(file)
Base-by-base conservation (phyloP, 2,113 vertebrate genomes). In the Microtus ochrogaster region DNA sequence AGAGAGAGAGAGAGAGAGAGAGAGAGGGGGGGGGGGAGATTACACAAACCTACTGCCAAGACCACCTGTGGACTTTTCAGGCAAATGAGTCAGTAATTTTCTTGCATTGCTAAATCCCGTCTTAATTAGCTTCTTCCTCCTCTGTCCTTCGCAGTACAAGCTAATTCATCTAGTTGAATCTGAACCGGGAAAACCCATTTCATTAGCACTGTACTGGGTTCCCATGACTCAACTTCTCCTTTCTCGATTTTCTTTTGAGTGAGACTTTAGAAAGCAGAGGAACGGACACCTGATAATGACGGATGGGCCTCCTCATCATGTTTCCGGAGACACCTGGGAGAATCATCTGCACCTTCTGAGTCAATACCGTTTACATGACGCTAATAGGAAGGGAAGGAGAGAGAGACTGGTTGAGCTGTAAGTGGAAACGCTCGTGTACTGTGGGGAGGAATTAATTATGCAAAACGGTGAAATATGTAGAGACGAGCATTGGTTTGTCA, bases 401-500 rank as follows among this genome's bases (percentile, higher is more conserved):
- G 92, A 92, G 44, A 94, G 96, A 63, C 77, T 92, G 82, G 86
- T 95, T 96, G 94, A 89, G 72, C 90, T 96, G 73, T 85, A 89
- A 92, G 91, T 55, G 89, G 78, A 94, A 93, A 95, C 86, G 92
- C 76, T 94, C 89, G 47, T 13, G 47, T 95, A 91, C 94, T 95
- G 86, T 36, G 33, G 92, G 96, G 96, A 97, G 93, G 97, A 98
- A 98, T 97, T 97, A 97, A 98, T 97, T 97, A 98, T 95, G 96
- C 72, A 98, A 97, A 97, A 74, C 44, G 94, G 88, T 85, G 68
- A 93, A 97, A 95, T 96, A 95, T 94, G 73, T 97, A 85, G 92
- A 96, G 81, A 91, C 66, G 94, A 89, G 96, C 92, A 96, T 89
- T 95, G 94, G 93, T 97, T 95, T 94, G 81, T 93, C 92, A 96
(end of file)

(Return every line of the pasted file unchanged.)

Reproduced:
Base-by-base conservation (phyloP, 2,113 vertebrate genomes). In the Microtus ochrogaster region DNA sequence AGAGAGAGAGAGAGAGAGAGAGAGAGGGGGGGGGGGAGATTACACAAACCTACTGCCAAGACCACCTGTGGACTTTTCAGGCAAATGAGTCAGTAATTTTCTTGCATTGCTAAATCCCGTCTTAATTAGCTTCTTCCTCCTCTGTCCTTCGCAGTACAAGCTAATTCATCTAGTTGAATCTGAACCGGGAAAACCCATTTCATTAGCACTGTACTGGGTTCCCATGACTCAACTTCTCCTTTCTCGATTTTCTTTTGAGTGAGACTTTAGAAAGCAGAGGAACGGACACCTGATAATGACGGATGGGCCTCCTCATCATGTTTCCGGAGACACCTGGGAGAATCATCTGCACCTTCTGAGTCAATACCGTTTACATGACGCTAATAGGAAGGGAAGGAGAGAGAGACTGGTTGAGCTGTAAGTGGAAACGCTCGTGTACTGTGGGGAGGAATTAATTATGCAAAACGGTGAAATATGTAGAGACGAGCATTGGTTTGTCA, bases 401-500 rank as follows among this genome's bases (percentile, higher is more conserved):
- G 92, A 92, G 44, A 94, G 96, A 63, C 77, T 92, G 82, G 86
- T 95, T 96, G 94, A 89, G 72, C 90, T 96, G 73, T 85, A 89
- A 92, G 91, T 55, G 89, G 78, A 94, A 93, A 95, C 86, G 92
- C 76, T 94, C 89, G 47, T 13, G 47, T 95, A 91, C 94, T 95
- G 86, T 36, G 33, G 92, G 96, G 96, A 97, G 93, G 97, A 98
- A 98, T 97, T 97, A 97, A 98, T 97, T 97, A 98, T 95, G 96
- C 72, A 98, A 97, A 97, A 74, C 44, G 94, G 88, T 85, G 68
- A 93, A 97, A 95, T 96, A 95, T 94, G 73, T 97, A 85, G 92
- A 96, G 81, A 91, C 66, G 94, A 89, G 96, C 92, A 96, T 89
- T 95, G 94, G 93, T 97, T 95, T 94, G 81, T 93, C 92, A 96